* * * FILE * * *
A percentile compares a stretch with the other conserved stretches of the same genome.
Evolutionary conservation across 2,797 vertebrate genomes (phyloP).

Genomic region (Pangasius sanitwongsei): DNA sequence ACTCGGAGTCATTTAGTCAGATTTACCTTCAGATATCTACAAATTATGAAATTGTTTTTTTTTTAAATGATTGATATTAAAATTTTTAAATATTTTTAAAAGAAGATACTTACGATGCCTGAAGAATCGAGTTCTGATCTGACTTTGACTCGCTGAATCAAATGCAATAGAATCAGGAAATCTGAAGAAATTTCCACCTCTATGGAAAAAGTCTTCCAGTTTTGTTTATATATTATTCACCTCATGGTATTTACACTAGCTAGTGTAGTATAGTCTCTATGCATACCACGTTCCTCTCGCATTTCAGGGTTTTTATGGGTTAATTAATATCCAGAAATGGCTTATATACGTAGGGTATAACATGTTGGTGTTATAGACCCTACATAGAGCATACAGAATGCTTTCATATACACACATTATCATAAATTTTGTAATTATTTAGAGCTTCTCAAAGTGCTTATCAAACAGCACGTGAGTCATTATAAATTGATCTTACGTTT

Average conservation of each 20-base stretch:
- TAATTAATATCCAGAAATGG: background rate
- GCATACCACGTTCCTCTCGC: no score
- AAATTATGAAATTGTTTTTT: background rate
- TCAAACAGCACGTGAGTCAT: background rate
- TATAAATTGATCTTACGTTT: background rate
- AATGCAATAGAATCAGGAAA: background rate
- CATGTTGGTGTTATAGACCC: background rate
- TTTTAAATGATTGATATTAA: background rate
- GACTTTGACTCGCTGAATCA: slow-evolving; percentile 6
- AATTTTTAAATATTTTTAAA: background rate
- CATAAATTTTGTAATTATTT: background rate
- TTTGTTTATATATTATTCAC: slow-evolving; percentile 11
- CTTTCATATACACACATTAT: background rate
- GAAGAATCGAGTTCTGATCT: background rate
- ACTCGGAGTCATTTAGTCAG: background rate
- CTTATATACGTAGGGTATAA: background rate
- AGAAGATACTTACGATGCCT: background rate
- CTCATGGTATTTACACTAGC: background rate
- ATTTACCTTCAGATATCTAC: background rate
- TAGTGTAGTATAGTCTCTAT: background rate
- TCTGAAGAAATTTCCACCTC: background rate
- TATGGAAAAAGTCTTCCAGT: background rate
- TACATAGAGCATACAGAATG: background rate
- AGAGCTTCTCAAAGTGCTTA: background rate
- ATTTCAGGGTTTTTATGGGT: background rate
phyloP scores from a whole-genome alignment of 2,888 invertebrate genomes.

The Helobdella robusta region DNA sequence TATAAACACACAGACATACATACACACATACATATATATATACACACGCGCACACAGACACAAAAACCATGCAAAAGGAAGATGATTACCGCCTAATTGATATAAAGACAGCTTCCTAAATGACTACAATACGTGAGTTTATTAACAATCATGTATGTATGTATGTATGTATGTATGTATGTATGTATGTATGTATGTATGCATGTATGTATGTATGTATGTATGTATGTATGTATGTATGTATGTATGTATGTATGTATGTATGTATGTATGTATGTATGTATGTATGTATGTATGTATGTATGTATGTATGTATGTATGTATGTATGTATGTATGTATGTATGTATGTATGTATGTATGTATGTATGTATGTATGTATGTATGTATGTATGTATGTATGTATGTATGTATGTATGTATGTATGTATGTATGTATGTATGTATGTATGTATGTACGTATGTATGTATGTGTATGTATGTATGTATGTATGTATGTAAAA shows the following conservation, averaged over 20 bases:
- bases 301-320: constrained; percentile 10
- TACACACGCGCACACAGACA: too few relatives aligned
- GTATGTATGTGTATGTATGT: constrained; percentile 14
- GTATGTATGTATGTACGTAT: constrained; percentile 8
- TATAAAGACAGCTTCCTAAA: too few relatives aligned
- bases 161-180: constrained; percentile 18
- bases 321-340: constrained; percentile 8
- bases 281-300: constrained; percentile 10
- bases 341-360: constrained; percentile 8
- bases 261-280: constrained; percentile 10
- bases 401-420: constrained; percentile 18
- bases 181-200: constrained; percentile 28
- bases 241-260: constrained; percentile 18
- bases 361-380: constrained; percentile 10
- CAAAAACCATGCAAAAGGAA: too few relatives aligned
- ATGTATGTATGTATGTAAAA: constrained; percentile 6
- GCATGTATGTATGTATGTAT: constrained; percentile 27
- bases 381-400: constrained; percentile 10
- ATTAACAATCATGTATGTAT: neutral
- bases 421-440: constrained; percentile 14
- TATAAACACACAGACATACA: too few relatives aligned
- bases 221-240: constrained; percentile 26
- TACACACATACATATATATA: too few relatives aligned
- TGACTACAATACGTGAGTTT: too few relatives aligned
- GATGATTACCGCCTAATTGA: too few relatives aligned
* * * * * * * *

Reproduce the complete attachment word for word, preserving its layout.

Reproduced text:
A percentile compares a stretch with the other conserved stretches of the same genome.
Evolutionary conservation across 2,797 vertebrate genomes (phyloP).

Genomic region (Pangasius sanitwongsei): DNA sequence ACTCGGAGTCATTTAGTCAGATTTACCTTCAGATATCTACAAATTATGAAATTGTTTTTTTTTTAAATGATTGATATTAAAATTTTTAAATATTTTTAAAAGAAGATACTTACGATGCCTGAAGAATCGAGTTCTGATCTGACTTTGACTCGCTGAATCAAATGCAATAGAATCAGGAAATCTGAAGAAATTTCCACCTCTATGGAAAAAGTCTTCCAGTTTTGTTTATATATTATTCACCTCATGGTATTTACACTAGCTAGTGTAGTATAGTCTCTATGCATACCACGTTCCTCTCGCATTTCAGGGTTTTTATGGGTTAATTAATATCCAGAAATGGCTTATATACGTAGGGTATAACATGTTGGTGTTATAGACCCTACATAGAGCATACAGAATGCTTTCATATACACACATTATCATAAATTTTGTAATTATTTAGAGCTTCTCAAAGTGCTTATCAAACAGCACGTGAGTCATTATAAATTGATCTTACGTTT

Average conservation of each 20-base stretch:
- TAATTAATATCCAGAAATGG: background rate
- GCATACCACGTTCCTCTCGC: no score
- AAATTATGAAATTGTTTTTT: background rate
- TCAAACAGCACGTGAGTCAT: background rate
- TATAAATTGATCTTACGTTT: background rate
- AATGCAATAGAATCAGGAAA: background rate
- CATGTTGGTGTTATAGACCC: background rate
- TTTTAAATGATTGATATTAA: background rate
- GACTTTGACTCGCTGAATCA: slow-evolving; percentile 6
- AATTTTTAAATATTTTTAAA: background rate
- CATAAATTTTGTAATTATTT: background rate
- TTTGTTTATATATTATTCAC: slow-evolving; percentile 11
- CTTTCATATACACACATTAT: background rate
- GAAGAATCGAGTTCTGATCT: background rate
- ACTCGGAGTCATTTAGTCAG: background rate
- CTTATATACGTAGGGTATAA: background rate
- AGAAGATACTTACGATGCCT: background rate
- CTCATGGTATTTACACTAGC: background rate
- ATTTACCTTCAGATATCTAC: background rate
- TAGTGTAGTATAGTCTCTAT: background rate
- TCTGAAGAAATTTCCACCTC: background rate
- TATGGAAAAAGTCTTCCAGT: background rate
- TACATAGAGCATACAGAATG: background rate
- AGAGCTTCTCAAAGTGCTTA: background rate
- ATTTCAGGGTTTTTATGGGT: background rate
phyloP scores from a whole-genome alignment of 2,888 invertebrate genomes.

The Helobdella robusta region DNA sequence TATAAACACACAGACATACATACACACATACATATATATATACACACGCGCACACAGACACAAAAACCATGCAAAAGGAAGATGATTACCGCCTAATTGATATAAAGACAGCTTCCTAAATGACTACAATACGTGAGTTTATTAACAATCATGTATGTATGTATGTATGTATGTATGTATGTATGTATGTATGTATGTATGCATGTATGTATGTATGTATGTATGTATGTATGTATGTATGTATGTATGTATGTATGTATGTATGTATGTATGTATGTATGTATGTATGTATGTATGTATGTATGTATGTATGTATGTATGTATGTATGTATGTATGTATGTATGTATGTATGTATGTATGTATGTATGTATGTATGTATGTATGTATGTATGTATGTATGTATGTATGTATGTATGTATGTATGTATGTATGTATGTATGTATGTATGTATGTACGTATGTATGTATGTGTATGTATGTATGTATGTATGTATGTAAAA shows the following conservation, averaged over 20 bases:
- bases 301-320: constrained; percentile 10
- TACACACGCGCACACAGACA: too few relatives aligned
- GTATGTATGTGTATGTATGT: constrained; percentile 14
- GTATGTATGTATGTACGTAT: constrained; percentile 8
- TATAAAGACAGCTTCCTAAA: too few relatives aligned
- bases 161-180: constrained; percentile 18
- bases 321-340: constrained; percentile 8
- bases 281-300: constrained; percentile 10
- bases 341-360: constrained; percentile 8
- bases 261-280: constrained; percentile 10
- bases 401-420: constrained; percentile 18
- bases 181-200: constrained; percentile 28
- bases 241-260: constrained; percentile 18
- bases 361-380: constrained; percentile 10
- CAAAAACCATGCAAAAGGAA: too few relatives aligned
- ATGTATGTATGTATGTAAAA: constrained; percentile 6
- GCATGTATGTATGTATGTAT: constrained; percentile 27
- bases 381-400: constrained; percentile 10
- ATTAACAATCATGTATGTAT: neutral
- bases 421-440: constrained; percentile 14
- TATAAACACACAGACATACA: too few relatives aligned
- bases 221-240: constrained; percentile 26
- TACACACATACATATATATA: too few relatives aligned
- TGACTACAATACGTGAGTTT: too few relatives aligned
- GATGATTACCGCCTAATTGA: too few relatives aligned